Verdict expected to take an hour to deliver
The verdict at the inquest into the death of a woman who died following surgery at Noble's Hospital is due to be delivered this morning.
Coroner of Inquests John Needham has spent two days listening to evidence from staff at the hospital, as well as medical experts and the pathology report following the death of Aimee Woodward in August 2017.
The 32-year-old, who lived in Douglas, underwent surgery to treat an ovarian cyst, but suffered a cardiac arrest and hypoxic brain damage, resulting in her death nine days after the operation.
Five witnesses gave evidence in person yesterday. Josefa Ontoy and Heidi Horner, who both work as nurses on the obstetrics and gynaecology ward, gave details about the mental health nurses's condition in the early hours of the morning following her operation. They said she was stable, and was asleep when Nurse Horner went into her room at 5.30am. However, when Nurse Ontoy checked on her half an hour later she was unresponsive.
Dr Fatima Khan, who was the on-call registrar for ward four, had visited Miss Woodward shortly before midnight and had no immediate concerns over her condition. She was called back to the ward after the cardiac arrest occurred and helped with chest compressions.
Michael O'Hanlon is now the out of hours hospital co-ordinator, but in August 2017 he held the title of night manager. He revealed Miss Woodward wasn't highlighted as a patient of concern at the start of his shift, and that ward four hadn't raised any issues when he carried out his rounds. He was also involved in the resuscitation of Miss Woodward, helping restart her heart before she was transferred to ICU.
Dr Miklos Palotas was the final witness to give evidence. He was the on-call anaesthetist who was called to ward four following the cardiac arrest. While fitting Miss Woodward with a catheter he left a guidewire in her, which was discovered on an x-ray and removed three days later. Although this was described as a "never event" - something that shouldn't happen - the medical experts agreed this wouldn't have contributed to Miss Woodward's death.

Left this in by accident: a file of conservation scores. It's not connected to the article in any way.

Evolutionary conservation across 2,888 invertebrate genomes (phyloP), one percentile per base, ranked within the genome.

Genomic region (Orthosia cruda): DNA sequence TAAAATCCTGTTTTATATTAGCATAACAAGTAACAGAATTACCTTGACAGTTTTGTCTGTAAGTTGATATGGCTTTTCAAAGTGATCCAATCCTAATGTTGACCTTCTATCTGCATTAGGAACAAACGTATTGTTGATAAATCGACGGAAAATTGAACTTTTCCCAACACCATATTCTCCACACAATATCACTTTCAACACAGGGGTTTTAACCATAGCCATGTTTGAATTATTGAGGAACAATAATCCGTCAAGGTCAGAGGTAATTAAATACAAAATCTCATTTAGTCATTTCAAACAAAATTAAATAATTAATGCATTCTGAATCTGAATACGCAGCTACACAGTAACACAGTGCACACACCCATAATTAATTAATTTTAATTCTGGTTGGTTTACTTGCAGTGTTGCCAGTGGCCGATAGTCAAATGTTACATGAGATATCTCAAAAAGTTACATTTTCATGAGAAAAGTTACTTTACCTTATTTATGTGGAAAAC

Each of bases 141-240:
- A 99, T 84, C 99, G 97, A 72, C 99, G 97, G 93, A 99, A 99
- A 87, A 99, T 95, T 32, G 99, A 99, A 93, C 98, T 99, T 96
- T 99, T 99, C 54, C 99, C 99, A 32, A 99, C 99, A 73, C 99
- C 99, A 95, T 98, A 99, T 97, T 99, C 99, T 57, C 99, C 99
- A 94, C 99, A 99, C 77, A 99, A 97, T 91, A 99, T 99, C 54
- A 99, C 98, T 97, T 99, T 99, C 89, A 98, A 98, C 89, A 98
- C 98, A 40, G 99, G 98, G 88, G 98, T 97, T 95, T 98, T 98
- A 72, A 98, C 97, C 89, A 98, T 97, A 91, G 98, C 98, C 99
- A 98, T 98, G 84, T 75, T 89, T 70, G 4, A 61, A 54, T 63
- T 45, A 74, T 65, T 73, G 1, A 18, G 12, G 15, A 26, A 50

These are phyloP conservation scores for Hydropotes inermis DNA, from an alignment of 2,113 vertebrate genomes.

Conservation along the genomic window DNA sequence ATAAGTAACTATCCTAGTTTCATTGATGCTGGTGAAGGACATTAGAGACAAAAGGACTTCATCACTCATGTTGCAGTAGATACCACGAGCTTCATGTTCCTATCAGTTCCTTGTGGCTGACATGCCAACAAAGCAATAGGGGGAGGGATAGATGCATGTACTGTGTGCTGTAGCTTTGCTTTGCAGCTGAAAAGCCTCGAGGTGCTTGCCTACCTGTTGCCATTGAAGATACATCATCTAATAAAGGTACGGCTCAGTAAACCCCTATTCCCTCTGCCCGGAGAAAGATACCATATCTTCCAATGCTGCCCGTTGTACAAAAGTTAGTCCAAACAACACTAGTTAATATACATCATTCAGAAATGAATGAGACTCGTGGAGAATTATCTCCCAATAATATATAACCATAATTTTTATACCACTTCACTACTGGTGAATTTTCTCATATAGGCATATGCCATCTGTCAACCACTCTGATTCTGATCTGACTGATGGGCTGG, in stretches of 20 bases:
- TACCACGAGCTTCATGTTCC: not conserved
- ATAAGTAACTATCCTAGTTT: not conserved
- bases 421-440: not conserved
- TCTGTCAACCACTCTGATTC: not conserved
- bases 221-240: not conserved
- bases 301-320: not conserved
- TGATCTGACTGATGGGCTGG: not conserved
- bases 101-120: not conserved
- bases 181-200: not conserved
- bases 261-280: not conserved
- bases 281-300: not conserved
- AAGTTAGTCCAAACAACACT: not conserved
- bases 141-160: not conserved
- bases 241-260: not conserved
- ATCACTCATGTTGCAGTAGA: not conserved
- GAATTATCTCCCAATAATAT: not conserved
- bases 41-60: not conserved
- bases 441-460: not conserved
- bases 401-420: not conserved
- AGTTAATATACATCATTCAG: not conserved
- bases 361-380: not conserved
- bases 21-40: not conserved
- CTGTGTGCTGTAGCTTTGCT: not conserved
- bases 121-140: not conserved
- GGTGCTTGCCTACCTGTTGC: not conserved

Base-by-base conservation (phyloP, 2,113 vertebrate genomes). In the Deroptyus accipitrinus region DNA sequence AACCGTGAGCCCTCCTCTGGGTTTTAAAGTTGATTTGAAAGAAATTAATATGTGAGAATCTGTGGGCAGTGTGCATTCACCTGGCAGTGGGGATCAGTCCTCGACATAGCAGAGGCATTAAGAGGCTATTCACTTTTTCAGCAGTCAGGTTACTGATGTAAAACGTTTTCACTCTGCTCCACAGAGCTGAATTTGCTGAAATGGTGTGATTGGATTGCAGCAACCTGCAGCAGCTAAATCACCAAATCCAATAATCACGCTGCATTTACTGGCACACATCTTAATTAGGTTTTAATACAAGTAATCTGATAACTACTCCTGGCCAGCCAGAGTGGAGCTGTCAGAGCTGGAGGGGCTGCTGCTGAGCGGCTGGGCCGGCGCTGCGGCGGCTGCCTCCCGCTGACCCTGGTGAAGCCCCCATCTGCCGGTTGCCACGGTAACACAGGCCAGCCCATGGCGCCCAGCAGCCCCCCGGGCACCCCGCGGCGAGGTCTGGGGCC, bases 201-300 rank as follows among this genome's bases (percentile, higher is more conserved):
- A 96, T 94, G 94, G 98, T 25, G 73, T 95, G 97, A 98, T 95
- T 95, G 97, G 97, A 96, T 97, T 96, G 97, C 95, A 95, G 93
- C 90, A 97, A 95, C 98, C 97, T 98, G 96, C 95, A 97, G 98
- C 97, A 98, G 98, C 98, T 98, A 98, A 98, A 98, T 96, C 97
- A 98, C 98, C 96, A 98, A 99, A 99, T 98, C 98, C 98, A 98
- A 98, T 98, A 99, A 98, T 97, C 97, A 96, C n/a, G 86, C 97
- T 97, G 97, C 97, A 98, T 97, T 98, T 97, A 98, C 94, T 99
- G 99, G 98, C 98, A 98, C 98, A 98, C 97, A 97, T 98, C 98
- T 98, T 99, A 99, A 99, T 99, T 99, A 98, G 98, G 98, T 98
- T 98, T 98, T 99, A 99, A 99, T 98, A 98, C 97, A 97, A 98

Mr Needham also read details from a letter Miss Woodward's parents had delivered to Police Headquarters expressing concerns over the circumstances surrounding her death. They felt the doctors in ICU were trying to justify what had happened to the 32-year-old, but couldn't explain why she'd had a cardiac arrest.
Their letter was also critical of about the amount of time it took to check for brain activity following the cardiac arrest. They were told a specialist only comes to the Island once a month, and Miss Woodward had to wait eight days for the EEG test.
The findings of a report into the incident by the Patient Safety Quality Review Committee were also read in court. It found much of the treatment given to Miss Woodward was appropriate, but recommended some changes, including introducing a checklist to ensure guidewires aren't left in patients in future.
There were also statements from experts in anaesthesia and intensive medicine, who all agreed the hypoxia Miss Woodward suffered from during surgery and the guidewire left in after she was fitted with a catheter wouldn't have contributed to her death.
The court heard details from the post mortem report as well, which identified the most likely cause of the cardiac arrest to be related to the heart condition left bundle branch block, which Miss Woodward had previously been diagnosed with. This will all help inform Mr Needham's verdict. He told the court yesterday that this will take around an hour to deliver.